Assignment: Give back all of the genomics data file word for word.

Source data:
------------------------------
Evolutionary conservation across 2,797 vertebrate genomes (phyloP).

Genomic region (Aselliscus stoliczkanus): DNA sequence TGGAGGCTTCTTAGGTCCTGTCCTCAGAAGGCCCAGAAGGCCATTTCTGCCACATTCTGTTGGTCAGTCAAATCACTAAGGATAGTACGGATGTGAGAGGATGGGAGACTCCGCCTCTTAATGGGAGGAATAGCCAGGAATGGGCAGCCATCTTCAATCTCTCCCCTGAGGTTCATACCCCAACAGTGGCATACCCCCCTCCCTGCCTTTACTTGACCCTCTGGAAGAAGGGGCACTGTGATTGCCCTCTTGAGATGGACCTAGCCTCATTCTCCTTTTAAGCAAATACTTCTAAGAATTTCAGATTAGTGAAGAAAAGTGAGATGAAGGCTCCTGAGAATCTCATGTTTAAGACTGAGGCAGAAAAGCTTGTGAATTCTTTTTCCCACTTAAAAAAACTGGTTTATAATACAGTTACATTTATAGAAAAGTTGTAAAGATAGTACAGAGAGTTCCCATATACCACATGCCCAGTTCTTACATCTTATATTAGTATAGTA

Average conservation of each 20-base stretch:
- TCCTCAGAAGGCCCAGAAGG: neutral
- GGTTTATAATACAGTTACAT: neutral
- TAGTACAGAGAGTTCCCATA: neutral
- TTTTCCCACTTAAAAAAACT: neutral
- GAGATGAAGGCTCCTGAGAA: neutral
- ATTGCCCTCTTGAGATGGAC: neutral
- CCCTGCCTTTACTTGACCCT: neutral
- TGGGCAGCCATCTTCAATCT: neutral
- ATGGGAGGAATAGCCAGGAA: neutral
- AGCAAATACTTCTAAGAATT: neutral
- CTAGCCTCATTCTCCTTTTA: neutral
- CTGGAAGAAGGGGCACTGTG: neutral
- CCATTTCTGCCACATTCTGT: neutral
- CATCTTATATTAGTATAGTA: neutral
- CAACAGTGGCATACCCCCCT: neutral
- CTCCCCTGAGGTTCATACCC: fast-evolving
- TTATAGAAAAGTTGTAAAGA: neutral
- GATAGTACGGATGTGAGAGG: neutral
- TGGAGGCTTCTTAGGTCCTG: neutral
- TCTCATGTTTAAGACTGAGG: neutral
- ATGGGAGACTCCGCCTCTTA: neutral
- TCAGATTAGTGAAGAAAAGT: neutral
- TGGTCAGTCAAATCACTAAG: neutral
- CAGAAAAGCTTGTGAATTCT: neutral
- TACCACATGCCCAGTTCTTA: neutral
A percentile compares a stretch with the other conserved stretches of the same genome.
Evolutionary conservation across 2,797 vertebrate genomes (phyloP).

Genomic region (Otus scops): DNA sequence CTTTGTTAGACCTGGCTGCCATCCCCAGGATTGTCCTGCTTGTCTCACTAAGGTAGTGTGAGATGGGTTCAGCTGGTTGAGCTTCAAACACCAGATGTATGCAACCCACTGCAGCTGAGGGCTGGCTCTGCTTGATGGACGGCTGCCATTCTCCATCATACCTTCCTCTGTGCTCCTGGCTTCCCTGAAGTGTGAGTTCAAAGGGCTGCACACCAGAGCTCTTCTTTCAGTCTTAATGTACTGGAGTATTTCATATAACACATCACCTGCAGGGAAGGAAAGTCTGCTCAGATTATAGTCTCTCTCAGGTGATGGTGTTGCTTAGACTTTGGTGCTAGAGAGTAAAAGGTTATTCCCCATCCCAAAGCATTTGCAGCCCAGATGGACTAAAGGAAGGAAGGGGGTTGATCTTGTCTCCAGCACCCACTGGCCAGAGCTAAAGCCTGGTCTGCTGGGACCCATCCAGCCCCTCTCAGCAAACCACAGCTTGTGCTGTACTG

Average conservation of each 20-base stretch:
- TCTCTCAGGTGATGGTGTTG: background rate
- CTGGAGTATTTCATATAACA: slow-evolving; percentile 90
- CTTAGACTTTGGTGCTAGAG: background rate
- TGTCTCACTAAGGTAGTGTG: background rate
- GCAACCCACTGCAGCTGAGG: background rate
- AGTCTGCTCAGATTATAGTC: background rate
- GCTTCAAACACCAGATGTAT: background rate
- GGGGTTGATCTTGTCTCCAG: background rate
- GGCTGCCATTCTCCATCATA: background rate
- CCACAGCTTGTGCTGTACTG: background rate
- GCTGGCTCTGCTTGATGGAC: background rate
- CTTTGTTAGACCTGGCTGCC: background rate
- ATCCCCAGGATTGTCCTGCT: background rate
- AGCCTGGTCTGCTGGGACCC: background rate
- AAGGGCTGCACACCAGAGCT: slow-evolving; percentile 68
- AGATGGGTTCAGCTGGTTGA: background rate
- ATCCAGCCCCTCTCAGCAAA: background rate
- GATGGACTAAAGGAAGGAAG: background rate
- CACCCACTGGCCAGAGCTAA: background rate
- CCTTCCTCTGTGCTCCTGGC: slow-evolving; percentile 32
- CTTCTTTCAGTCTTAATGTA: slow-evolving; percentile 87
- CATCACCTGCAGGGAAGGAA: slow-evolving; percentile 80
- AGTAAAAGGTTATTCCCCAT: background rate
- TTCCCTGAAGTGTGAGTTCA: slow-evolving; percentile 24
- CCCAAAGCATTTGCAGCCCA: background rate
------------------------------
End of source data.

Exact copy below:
Evolutionary conservation across 2,797 vertebrate genomes (phyloP).

Genomic region (Aselliscus stoliczkanus): DNA sequence TGGAGGCTTCTTAGGTCCTGTCCTCAGAAGGCCCAGAAGGCCATTTCTGCCACATTCTGTTGGTCAGTCAAATCACTAAGGATAGTACGGATGTGAGAGGATGGGAGACTCCGCCTCTTAATGGGAGGAATAGCCAGGAATGGGCAGCCATCTTCAATCTCTCCCCTGAGGTTCATACCCCAACAGTGGCATACCCCCCTCCCTGCCTTTACTTGACCCTCTGGAAGAAGGGGCACTGTGATTGCCCTCTTGAGATGGACCTAGCCTCATTCTCCTTTTAAGCAAATACTTCTAAGAATTTCAGATTAGTGAAGAAAAGTGAGATGAAGGCTCCTGAGAATCTCATGTTTAAGACTGAGGCAGAAAAGCTTGTGAATTCTTTTTCCCACTTAAAAAAACTGGTTTATAATACAGTTACATTTATAGAAAAGTTGTAAAGATAGTACAGAGAGTTCCCATATACCACATGCCCAGTTCTTACATCTTATATTAGTATAGTA

Average conservation of each 20-base stretch:
- TCCTCAGAAGGCCCAGAAGG: neutral
- GGTTTATAATACAGTTACAT: neutral
- TAGTACAGAGAGTTCCCATA: neutral
- TTTTCCCACTTAAAAAAACT: neutral
- GAGATGAAGGCTCCTGAGAA: neutral
- ATTGCCCTCTTGAGATGGAC: neutral
- CCCTGCCTTTACTTGACCCT: neutral
- TGGGCAGCCATCTTCAATCT: neutral
- ATGGGAGGAATAGCCAGGAA: neutral
- AGCAAATACTTCTAAGAATT: neutral
- CTAGCCTCATTCTCCTTTTA: neutral
- CTGGAAGAAGGGGCACTGTG: neutral
- CCATTTCTGCCACATTCTGT: neutral
- CATCTTATATTAGTATAGTA: neutral
- CAACAGTGGCATACCCCCCT: neutral
- CTCCCCTGAGGTTCATACCC: fast-evolving
- TTATAGAAAAGTTGTAAAGA: neutral
- GATAGTACGGATGTGAGAGG: neutral
- TGGAGGCTTCTTAGGTCCTG: neutral
- TCTCATGTTTAAGACTGAGG: neutral
- ATGGGAGACTCCGCCTCTTA: neutral
- TCAGATTAGTGAAGAAAAGT: neutral
- TGGTCAGTCAAATCACTAAG: neutral
- CAGAAAAGCTTGTGAATTCT: neutral
- TACCACATGCCCAGTTCTTA: neutral
A percentile compares a stretch with the other conserved stretches of the same genome.
Evolutionary conservation across 2,797 vertebrate genomes (phyloP).

Genomic region (Otus scops): DNA sequence CTTTGTTAGACCTGGCTGCCATCCCCAGGATTGTCCTGCTTGTCTCACTAAGGTAGTGTGAGATGGGTTCAGCTGGTTGAGCTTCAAACACCAGATGTATGCAACCCACTGCAGCTGAGGGCTGGCTCTGCTTGATGGACGGCTGCCATTCTCCATCATACCTTCCTCTGTGCTCCTGGCTTCCCTGAAGTGTGAGTTCAAAGGGCTGCACACCAGAGCTCTTCTTTCAGTCTTAATGTACTGGAGTATTTCATATAACACATCACCTGCAGGGAAGGAAAGTCTGCTCAGATTATAGTCTCTCTCAGGTGATGGTGTTGCTTAGACTTTGGTGCTAGAGAGTAAAAGGTTATTCCCCATCCCAAAGCATTTGCAGCCCAGATGGACTAAAGGAAGGAAGGGGGTTGATCTTGTCTCCAGCACCCACTGGCCAGAGCTAAAGCCTGGTCTGCTGGGACCCATCCAGCCCCTCTCAGCAAACCACAGCTTGTGCTGTACTG

Average conservation of each 20-base stretch:
- TCTCTCAGGTGATGGTGTTG: background rate
- CTGGAGTATTTCATATAACA: slow-evolving; percentile 90
- CTTAGACTTTGGTGCTAGAG: background rate
- TGTCTCACTAAGGTAGTGTG: background rate
- GCAACCCACTGCAGCTGAGG: background rate
- AGTCTGCTCAGATTATAGTC: background rate
- GCTTCAAACACCAGATGTAT: background rate
- GGGGTTGATCTTGTCTCCAG: background rate
- GGCTGCCATTCTCCATCATA: background rate
- CCACAGCTTGTGCTGTACTG: background rate
- GCTGGCTCTGCTTGATGGAC: background rate
- CTTTGTTAGACCTGGCTGCC: background rate
- ATCCCCAGGATTGTCCTGCT: background rate
- AGCCTGGTCTGCTGGGACCC: background rate
- AAGGGCTGCACACCAGAGCT: slow-evolving; percentile 68
- AGATGGGTTCAGCTGGTTGA: background rate
- ATCCAGCCCCTCTCAGCAAA: background rate
- GATGGACTAAAGGAAGGAAG: background rate
- CACCCACTGGCCAGAGCTAA: background rate
- CCTTCCTCTGTGCTCCTGGC: slow-evolving; percentile 32
- CTTCTTTCAGTCTTAATGTA: slow-evolving; percentile 87
- CATCACCTGCAGGGAAGGAA: slow-evolving; percentile 80
- AGTAAAAGGTTATTCCCCAT: background rate
- TTCCCTGAAGTGTGAGTTCA: slow-evolving; percentile 24
- CCCAAAGCATTTGCAGCCCA: background rate